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Spokane, Washington  Est. May 19, 1883

Being in Spokane parks after hours made an arrestable offense

The Strawberry Moon rises behind the U.S. Pavilion in Riverfront Park in June 2021.  (COLIN MULVANY/THE SPOKESMAN-REVIEW)

The Spokane City Council voted 4-3 Monday to make it an arrestable offense to be in Spokane parks between 11 p.m. and 5 a.m., or between midnight and 5 a.m. in Riverfront Park.

Council President Breean Beggs and councilmembers Betsy Wilkerson and Zack Zappone voted against the ordinance Monday night, raising concerns that the law could be used to criminalize people not causing harm and saying it wouldn’t improve public safety.

An alternative proposal led by Beggs and supported by Zappone and Wilkerson would have required a warning before making arrests and would have limited arrests to groups of five or more, as law enforcement officials have stated that large groups are responsible for a spike in violent overnight activity.

The version sponsored by Councilwoman Karen Stratton and Councilmen Jonathan Bingle and Michael Cathcart passed with the tiebreaking vote of Councilwoman Lori Kinnear. Their ordinance had few restrictions on making arrests, though a last-minute amendment did decrease the hours of enforcement.

It was already against city law to be in Riverfront Park between midnight and 6 a.m., and from 10 p.m. to 6 a.m. for all other city parks, but violating the rule has been a civil infraction with no threat of jail time since 2018. Law enforcement has not issued any tickets for being in the parks after hours.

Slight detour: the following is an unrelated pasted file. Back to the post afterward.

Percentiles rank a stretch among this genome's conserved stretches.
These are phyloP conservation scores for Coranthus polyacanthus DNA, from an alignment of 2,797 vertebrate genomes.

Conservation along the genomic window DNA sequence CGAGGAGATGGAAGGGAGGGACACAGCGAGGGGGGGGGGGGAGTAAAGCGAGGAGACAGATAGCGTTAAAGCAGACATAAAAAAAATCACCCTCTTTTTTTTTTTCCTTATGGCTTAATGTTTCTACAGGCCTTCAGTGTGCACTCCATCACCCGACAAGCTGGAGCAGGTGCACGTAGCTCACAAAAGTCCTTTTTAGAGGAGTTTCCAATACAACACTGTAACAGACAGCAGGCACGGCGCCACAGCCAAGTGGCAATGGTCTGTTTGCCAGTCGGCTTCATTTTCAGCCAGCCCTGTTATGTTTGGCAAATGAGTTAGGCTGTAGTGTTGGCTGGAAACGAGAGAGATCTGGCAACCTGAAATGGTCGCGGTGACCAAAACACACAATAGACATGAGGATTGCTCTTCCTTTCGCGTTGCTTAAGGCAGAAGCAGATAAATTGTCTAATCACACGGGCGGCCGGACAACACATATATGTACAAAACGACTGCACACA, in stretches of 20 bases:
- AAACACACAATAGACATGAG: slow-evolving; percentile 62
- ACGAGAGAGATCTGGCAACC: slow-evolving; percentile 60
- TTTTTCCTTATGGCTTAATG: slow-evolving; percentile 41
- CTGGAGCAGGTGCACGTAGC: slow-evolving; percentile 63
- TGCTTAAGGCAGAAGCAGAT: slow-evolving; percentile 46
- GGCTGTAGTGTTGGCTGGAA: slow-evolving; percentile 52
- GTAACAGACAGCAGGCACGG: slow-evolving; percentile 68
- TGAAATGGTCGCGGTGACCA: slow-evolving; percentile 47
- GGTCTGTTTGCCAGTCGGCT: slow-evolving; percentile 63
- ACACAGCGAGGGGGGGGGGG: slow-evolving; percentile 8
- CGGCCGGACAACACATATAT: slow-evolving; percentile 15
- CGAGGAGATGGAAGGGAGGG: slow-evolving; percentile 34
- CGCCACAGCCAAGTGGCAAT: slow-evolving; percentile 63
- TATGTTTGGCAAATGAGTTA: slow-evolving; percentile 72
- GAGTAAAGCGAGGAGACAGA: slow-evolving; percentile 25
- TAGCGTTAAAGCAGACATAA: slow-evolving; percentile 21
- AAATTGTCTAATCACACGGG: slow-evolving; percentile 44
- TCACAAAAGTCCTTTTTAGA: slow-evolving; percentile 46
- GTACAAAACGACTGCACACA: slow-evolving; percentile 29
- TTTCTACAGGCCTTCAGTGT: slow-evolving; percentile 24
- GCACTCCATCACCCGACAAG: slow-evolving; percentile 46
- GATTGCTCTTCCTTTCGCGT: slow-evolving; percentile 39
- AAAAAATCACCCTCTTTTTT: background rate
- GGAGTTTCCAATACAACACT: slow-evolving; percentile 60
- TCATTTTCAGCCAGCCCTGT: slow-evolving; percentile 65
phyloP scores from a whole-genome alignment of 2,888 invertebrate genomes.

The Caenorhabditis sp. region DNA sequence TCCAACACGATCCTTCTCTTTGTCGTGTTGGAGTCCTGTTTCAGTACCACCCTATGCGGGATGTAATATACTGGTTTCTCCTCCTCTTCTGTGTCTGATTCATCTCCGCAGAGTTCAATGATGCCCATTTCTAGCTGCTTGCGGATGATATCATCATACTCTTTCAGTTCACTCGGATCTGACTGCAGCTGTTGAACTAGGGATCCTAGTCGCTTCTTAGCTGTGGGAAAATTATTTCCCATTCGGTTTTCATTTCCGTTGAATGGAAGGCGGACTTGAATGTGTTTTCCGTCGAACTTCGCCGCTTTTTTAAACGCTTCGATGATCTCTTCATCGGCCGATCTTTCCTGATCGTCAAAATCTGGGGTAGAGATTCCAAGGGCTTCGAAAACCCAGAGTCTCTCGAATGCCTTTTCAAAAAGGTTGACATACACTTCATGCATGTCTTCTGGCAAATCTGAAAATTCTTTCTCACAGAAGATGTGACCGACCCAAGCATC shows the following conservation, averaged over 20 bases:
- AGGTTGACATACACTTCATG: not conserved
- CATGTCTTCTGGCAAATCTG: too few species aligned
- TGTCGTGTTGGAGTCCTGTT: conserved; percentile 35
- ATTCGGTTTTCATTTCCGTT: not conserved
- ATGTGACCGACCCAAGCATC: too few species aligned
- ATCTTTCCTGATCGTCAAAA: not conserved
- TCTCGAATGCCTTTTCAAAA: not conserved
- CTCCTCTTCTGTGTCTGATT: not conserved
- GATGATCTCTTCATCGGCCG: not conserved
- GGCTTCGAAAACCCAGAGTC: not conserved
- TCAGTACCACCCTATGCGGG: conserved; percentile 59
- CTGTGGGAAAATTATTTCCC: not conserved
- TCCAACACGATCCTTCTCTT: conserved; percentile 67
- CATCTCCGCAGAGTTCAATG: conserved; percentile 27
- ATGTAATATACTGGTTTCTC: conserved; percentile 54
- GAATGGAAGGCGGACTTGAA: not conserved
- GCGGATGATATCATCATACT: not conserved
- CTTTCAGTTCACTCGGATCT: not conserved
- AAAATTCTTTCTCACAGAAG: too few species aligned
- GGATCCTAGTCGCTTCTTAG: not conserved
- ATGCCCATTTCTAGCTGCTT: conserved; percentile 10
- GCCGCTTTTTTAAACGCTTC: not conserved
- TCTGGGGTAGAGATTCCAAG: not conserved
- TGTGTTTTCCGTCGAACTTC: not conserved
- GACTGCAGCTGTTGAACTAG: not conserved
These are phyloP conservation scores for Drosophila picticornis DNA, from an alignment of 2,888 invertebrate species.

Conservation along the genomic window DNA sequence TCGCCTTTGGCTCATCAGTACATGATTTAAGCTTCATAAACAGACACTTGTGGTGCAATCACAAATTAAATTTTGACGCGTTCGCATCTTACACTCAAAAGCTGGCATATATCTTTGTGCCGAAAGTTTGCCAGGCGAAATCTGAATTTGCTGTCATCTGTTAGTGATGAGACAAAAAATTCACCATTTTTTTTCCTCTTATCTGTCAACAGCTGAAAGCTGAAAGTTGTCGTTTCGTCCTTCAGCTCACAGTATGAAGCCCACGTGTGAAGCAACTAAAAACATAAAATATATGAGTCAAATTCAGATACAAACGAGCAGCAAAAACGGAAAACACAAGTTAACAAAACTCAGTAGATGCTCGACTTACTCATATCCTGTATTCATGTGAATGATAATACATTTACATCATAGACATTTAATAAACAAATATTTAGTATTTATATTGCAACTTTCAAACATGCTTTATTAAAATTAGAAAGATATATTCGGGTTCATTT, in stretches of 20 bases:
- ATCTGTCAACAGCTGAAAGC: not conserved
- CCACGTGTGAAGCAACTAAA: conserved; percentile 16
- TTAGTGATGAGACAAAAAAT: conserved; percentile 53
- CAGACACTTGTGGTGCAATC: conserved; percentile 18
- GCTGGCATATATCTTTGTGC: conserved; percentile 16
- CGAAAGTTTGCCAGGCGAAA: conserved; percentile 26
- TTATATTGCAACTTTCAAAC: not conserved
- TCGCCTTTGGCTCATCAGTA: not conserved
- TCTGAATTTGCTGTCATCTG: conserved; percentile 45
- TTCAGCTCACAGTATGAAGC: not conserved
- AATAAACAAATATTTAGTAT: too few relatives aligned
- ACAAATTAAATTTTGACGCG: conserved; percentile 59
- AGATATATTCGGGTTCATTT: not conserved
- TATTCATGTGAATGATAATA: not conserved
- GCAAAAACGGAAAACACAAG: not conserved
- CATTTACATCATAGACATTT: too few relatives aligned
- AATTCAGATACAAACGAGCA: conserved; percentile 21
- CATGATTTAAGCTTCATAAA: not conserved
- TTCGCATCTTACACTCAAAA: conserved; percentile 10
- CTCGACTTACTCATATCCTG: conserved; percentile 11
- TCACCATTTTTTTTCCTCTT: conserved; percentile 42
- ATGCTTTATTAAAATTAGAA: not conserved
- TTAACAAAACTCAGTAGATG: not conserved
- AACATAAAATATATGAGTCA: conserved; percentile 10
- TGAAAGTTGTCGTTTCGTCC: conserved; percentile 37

Police and Spokane Park Board officials have requested that the City Council increase the penalty to a misdemeanor, providing officers with the authority to arrest violators. They argued it was necessary to mitigate a rash of vandalism and violent crimes recently, including over $160,000 in damage to park property over six months.

“We need to gain control of the parks,” police Cpt. Thomas Hendren told the City Council in early May.

City law on being in the parks after hours prior to 2018 is murky. While one chapter of city code did make violating park rules a gross misdemeanor, a separate chapter simultaneously made violations a civil infraction.

It is difficult to tell how law enforcement interpreted city law prior to 2018. In 2016 and 2017, there were neither any arrests nor tickets made in city parks for violating the hours of closure, according to Spokane Police Department spokeswoman Julie Humphreys.

“Historically, being in the parks after hours was not a violation we had to take enforcement action around,” Humphreys said.

Humphreys argued that the increase in violent crime in the parks made the threat of arrest a necessary deterrent. There were three shootings resulting in an injury in 2022, Hendren has noted, including one fatality.